Let it snow: Android 12 Developer Preview 2 lands, bringing UI and security API tweaks

World's most used mobile phone OS gets some new toys

Google has rolled out the second Android 12 developer preview, with the pre-release version of the mobile OS largely focusing on security and UI tweaks.

This is by design it seems, with Google saying it has prioritised developer-facing changes first in order to simplify the work needed to upgrade existing apps.

On the security front, Android now has a new API to determine the integrity of an installed app by contrasting its checksum against one held by the OS or the Google Play Store.

The documentation promises support for several hashing algorithms, including SHA256, SHA512, and Merkle Root, and is ostensibly intended for developers wary of unapproved modifications (such as those working on banking apps, or building software with built-in DRM.)

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Additionally, Google has included more granular privacy controls for the lockscreen, allowing users and developers to more tightly control what notifications appear when a device is locked. App overlays have also seen a revamp. Although previous versions of Android forced developers to request user permission before showing an overlay, this latest version has built upon that further by giving app-slingers the choice of whether to allow app overlays over their code.

Moving onto UI changes, Mountain View has added an API to determine whether a device uses rounded corners, allowing developers to adjust visual elements accordingly. In theory, this should allow third-party apps to look less naff when used on devices with curved and 2.5D (slightly curved) displays, like the new Xiaomi Mi 11. Another API is intended to simplify the creation of blur effects on background elements, adding a bokeh effect designed to draw attention to foreground elements.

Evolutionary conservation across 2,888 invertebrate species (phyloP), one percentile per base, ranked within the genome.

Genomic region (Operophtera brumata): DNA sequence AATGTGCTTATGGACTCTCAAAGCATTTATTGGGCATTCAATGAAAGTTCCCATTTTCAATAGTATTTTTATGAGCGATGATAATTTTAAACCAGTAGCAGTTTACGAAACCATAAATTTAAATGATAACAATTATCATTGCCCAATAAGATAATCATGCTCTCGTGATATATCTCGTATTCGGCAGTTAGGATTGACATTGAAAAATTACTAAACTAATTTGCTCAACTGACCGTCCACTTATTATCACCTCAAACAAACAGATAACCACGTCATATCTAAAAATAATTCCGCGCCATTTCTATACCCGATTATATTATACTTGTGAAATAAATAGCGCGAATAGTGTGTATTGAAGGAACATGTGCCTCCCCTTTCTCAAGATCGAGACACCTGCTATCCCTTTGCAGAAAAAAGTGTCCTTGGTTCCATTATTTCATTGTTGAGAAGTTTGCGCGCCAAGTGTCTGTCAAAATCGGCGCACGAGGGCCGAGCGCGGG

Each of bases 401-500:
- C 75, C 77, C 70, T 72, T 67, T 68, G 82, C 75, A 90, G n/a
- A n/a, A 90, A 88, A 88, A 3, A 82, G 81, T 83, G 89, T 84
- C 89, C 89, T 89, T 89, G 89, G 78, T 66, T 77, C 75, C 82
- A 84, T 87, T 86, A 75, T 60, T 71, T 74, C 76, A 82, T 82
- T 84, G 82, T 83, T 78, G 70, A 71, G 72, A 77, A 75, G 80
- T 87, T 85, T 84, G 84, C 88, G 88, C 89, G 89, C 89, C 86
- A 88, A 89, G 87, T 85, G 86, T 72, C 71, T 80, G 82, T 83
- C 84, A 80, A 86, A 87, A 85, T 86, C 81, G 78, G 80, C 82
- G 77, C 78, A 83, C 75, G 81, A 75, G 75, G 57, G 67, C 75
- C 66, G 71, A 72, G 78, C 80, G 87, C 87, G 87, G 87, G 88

The bandwidth estimation APIs, used by developers to figure out the quality of a user’s internet connection, have also seen an overhaul with improved accuracy in mind, with developers able to get an estimate based on Wi-Fi SSID, network type, and signal level. Additionally, picture-in-pictures has seen some love, and now automatically resizes based on the context. And Google has allowed users to “stash” these windows by swiping them to the left or right.

Finally, there’s the companion device API, which is used for wearable devices, like fitness trackers and smartwatches. Tweaks made here will allow apps to keep these devices “awake” while interacting with them.

Google has said it plans to release one further developer preview, scheduled for April, followed by four additional beta releases. If you’re tempted to give the latest spin of Android 12 - known internally as "Snow Cone" - a try, Google has released images for several of its Pixel devices, with future updates delivered over-the-air.

For the rest of us, the final version is expected to trickle out in the last quarter of the year. Android fragmentation being what it is, when you'll get it is anyone's guess. ®

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